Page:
In a later scene, Wylie is taking a break from his cross-country drive to walk along the beach at sunset. In a close up, we see that he's crying. Gage cuts to a flashback of a younger Wylie in Vietnam, holding his dying lover in the battle field. His lover tells Wylie that he doesn't think he's going to make it and that he must promise not to forget him, but also to love somebody else some day.

Near the end of the film, Hank and Wylie reunite when they both get jobs at L.A. Tool & Die. Hank learned that Wylie was traveling there for work and decided to do the same. Two beautifully-cut montages and a dialogue sequence show the two men getting to know each other while working and taking breaks together. Wylie appreciates Hank being patient with him; he has been reluctant to get involved with anyone, but is clearly warming up to Hank. Throughout the film, Locke imbues Hank with an easy, warm sort of charm and a sexy, confident swagger and Seagers gives Wylie both a sweet, shy vulnerability and a quiet strength. The two men have enormous chemistry and the actors and characters compliment each other well, their connection and relationship feeling believable.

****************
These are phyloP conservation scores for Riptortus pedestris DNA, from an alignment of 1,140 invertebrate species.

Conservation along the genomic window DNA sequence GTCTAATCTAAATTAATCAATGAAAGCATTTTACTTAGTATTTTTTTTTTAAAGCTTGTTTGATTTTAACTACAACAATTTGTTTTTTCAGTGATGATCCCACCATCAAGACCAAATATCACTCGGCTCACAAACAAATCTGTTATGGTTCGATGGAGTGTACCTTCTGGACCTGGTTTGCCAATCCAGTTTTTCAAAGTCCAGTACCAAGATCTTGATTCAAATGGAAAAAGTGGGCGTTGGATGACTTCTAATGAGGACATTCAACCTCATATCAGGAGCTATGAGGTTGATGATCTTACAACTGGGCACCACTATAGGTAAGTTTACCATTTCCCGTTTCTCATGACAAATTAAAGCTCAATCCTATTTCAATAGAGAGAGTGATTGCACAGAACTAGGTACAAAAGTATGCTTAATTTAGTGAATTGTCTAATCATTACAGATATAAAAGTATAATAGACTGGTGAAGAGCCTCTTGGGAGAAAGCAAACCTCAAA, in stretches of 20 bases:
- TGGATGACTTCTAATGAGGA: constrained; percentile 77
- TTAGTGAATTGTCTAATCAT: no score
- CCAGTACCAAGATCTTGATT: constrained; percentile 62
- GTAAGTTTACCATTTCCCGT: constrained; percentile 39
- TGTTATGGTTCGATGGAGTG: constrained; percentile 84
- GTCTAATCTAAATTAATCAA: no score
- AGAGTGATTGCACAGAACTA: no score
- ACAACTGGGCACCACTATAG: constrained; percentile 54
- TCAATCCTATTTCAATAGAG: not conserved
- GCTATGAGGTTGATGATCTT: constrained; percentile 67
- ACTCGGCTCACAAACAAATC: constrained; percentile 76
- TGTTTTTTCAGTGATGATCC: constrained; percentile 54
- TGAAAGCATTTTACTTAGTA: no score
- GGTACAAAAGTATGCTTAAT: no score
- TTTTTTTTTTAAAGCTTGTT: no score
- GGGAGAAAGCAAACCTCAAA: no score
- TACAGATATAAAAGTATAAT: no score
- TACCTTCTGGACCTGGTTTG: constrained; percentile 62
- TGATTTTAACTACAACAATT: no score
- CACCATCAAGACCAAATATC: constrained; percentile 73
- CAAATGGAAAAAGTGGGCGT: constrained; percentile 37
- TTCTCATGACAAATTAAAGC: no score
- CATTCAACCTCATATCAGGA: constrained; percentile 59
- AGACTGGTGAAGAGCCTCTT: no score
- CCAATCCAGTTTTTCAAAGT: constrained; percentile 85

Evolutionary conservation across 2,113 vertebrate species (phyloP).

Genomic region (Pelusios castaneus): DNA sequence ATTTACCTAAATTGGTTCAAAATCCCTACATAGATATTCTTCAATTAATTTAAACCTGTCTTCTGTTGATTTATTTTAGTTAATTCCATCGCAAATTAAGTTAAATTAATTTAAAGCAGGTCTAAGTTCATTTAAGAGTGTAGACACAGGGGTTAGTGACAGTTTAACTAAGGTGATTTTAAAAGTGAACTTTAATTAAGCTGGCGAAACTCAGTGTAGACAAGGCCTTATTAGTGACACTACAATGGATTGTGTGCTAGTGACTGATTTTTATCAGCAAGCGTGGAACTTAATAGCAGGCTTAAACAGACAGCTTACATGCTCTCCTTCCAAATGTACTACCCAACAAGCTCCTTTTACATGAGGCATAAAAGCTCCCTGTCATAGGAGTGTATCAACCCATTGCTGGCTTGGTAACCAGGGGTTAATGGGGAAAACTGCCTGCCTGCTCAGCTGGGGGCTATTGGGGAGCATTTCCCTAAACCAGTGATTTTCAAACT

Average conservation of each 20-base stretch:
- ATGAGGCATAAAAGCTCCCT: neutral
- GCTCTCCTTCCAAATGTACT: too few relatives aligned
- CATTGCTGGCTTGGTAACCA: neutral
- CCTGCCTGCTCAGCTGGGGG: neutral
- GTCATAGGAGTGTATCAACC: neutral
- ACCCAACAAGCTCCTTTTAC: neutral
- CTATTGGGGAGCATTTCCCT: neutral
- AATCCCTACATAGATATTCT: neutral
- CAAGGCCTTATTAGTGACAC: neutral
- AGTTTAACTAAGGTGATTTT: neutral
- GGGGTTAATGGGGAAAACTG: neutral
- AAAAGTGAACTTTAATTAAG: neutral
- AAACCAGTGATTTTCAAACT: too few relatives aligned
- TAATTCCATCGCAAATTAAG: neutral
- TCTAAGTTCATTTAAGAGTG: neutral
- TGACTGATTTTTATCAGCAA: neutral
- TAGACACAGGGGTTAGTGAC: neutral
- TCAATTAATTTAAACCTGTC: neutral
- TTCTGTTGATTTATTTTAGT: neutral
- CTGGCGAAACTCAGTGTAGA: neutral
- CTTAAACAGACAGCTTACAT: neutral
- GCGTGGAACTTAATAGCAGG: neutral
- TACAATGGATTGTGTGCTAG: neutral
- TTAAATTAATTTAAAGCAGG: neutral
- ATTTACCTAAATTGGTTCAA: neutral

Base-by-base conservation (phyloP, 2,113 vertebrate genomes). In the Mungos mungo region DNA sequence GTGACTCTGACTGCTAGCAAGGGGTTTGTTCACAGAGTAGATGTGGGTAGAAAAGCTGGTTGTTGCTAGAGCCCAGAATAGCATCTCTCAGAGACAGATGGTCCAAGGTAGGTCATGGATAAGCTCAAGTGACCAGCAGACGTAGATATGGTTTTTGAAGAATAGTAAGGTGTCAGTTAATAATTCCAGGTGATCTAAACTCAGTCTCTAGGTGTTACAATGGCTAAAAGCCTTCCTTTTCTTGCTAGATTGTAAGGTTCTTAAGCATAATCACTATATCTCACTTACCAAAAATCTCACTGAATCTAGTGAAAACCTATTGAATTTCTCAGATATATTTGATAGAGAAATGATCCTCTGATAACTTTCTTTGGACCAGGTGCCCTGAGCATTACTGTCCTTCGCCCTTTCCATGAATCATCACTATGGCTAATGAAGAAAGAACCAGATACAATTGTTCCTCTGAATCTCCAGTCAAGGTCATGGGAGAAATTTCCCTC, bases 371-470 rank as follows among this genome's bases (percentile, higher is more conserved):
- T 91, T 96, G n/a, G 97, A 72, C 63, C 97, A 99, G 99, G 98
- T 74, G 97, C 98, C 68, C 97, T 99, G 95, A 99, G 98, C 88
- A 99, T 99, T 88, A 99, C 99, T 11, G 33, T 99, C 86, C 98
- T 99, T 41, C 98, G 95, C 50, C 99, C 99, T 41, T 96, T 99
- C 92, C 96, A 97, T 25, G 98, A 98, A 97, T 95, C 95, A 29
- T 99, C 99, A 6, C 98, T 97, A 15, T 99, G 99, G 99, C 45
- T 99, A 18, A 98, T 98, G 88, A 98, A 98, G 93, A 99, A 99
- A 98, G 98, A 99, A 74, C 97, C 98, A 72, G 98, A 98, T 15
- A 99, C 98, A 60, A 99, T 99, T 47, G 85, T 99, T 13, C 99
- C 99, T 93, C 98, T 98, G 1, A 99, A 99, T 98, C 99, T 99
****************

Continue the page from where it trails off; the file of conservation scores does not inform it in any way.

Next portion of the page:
L.A. Tool & Die images

 

Wanted: Billy the Kid (Jack Deveau, 1976): I'll Be Your Mirror

New Yorker Billy (Dennis Walsh) is an unsuccessful actor and quite successful hustler. Between memorizing lines and gossiping with his friend (Megan Ross), seeing tricks, and exercising, Billy takes a quiet break to smoke a joint and listen to a song. It's a slow, folky original composition (“I'll Be Your Mirror” - lyrics by the film's writer, Moose 100, and music by Hand in Hand Films composer David Earnest) and the camera is fixed on Billy throughout its duration, as he sits, contemplative, smoking, listening, and occasionally mouthing along to the lyrics. He is broken out of his reverie by a phone call from a regular, and they swap some elegant dirty talk.
 

Wanted: Billy the Kid images

 

Confessions of a Male Groupie (Tom DeSimone, 1971): Party scene

This early Tom DeSimone film is possibly the ultimate hippie porn, focusing on a community of friends in Hollywood and their love of sex, drugs, and rock 'n' roll. Barely a sex film and more of a portrait of the era, the movie soaks up the atmosphere of the time and place as The Groupie (Larry Danser) moves to the area from a small town, becomes best friends with party girl Sweet Lady Mary (Myona Phetish), and cruises the members of a rock band (The Electric Banana). The climax of the film is a wild party sequence starring a large number of friends and acquaintances of DeSimone. The attendees – all genders covered in glitter and sequins – laugh, smoke joints, swing on an indoor swing set, playfully horse around and wrestle, cuddle, embrace each other, and dance. The crowd includes a trans couple who were the subjects of two Penelope Spheeris short documentary films (I Don't Know and Hats Off to Hollywood).